The big risk of letting employees know where they rank versus their peers

It’s possible to rank employees in entirely new ways in the age of big data. People in sales are used to seeing their numbers compared. But now everything from how well truck drivers drive, to individual author web traffic and how quickly engineers write code can be quantified in great detail.

Companies need to be careful about how they use that information. Ranking people publicly, even if it’s done with the intention of creating friendly competition or transparency, can backfire depending on a company’s culture.

In a new study of a trucking company in the midst of adopting Toyota’s famous lean principles (which emphasize respect, humility, and collective outcomes over individual ones) researchers from NYU and Columbia found that putting up a leader-board comparing individual performance had vastly different effects, depending on whether or not an individual site had undergone the new cultural training.

The leader-board is populated through an on-board recorder that transmits detailed driving behavior. In the sites that maintained the original, more individualistic culture, comparative rankings boosted performance substantially.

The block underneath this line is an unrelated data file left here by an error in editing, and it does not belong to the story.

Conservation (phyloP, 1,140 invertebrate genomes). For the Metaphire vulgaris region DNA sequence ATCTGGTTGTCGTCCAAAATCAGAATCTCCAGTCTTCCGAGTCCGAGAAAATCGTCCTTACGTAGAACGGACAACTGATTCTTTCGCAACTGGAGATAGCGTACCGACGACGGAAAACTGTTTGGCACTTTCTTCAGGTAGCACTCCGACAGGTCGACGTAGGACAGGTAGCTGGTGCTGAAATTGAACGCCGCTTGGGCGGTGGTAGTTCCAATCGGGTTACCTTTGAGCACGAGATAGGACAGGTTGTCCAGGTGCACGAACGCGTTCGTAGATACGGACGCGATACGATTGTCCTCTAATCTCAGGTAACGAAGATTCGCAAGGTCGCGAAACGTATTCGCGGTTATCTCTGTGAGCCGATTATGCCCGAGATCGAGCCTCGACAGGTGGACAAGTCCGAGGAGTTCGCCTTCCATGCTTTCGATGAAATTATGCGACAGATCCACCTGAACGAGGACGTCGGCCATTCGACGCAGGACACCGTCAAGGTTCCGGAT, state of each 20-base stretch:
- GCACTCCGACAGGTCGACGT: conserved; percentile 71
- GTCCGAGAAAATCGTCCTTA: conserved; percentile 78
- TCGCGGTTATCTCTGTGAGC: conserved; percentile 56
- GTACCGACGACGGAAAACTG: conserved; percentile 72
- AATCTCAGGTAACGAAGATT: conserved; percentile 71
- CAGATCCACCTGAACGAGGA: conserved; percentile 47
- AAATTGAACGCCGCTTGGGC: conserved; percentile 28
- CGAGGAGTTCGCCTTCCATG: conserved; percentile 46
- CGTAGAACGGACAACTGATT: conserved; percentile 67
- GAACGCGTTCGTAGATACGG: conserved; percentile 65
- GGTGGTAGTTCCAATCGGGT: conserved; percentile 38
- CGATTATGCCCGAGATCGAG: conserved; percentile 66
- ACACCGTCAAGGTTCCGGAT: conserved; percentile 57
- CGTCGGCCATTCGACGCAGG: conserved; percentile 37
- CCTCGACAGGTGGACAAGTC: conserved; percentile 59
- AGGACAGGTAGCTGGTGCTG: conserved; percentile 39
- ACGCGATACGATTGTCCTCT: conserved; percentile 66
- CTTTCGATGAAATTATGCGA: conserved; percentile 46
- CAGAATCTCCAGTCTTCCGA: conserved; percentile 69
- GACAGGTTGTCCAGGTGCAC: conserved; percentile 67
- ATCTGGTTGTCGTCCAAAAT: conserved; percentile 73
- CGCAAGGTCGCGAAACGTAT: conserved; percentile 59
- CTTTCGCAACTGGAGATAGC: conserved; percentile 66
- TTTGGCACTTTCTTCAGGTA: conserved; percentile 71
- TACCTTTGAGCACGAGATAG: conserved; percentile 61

It had the exact opposite effect in the places that had started the transition to the Toyota-inspired system. And this was before any major policy changes; after only informal training, the drivers at these facilities had the opposite reaction to seeing themselves ranked publicly. Their performance was marked by dramatically lower fuel efficiency, more wasted fuel, and more time spent idling:

Truckin

The authors believe it all came down to the change in mindset prompted by the new cultural initiative. The workers were told, essentially, that they were to be rewarded for collective achievement rather than individually. So instead of maximizing individual satisfaction, which often comes through competition with other people, employees considered their impact on colleagues. The theory, which plays out in the results, is that with relative rankings, top performers reduce their effort to avoid hurting their co-workers’ egos and to prevent schisms in the team.

There are relatively few workplaces these days that don’t encourage collaboration. If companies are confident that they’ve succeeded in creating such an atmosphere, they may want to think twice before putting everybody’s performance data out in the open.

The study is also a reminder that it pays to be skeptical of management advice from other companies. Just because something works in one setting doesn’t mean it’s universal. That was true even within a single company, in this particular case.
 

If we had run the same experiment in 2012 before the beginning of the switch to lean, we would have found overwhelming support for relative rankings,” the authors write. “If we had run it after all sites have switched to lean, we would arguably obtain the opposite conclusion.”

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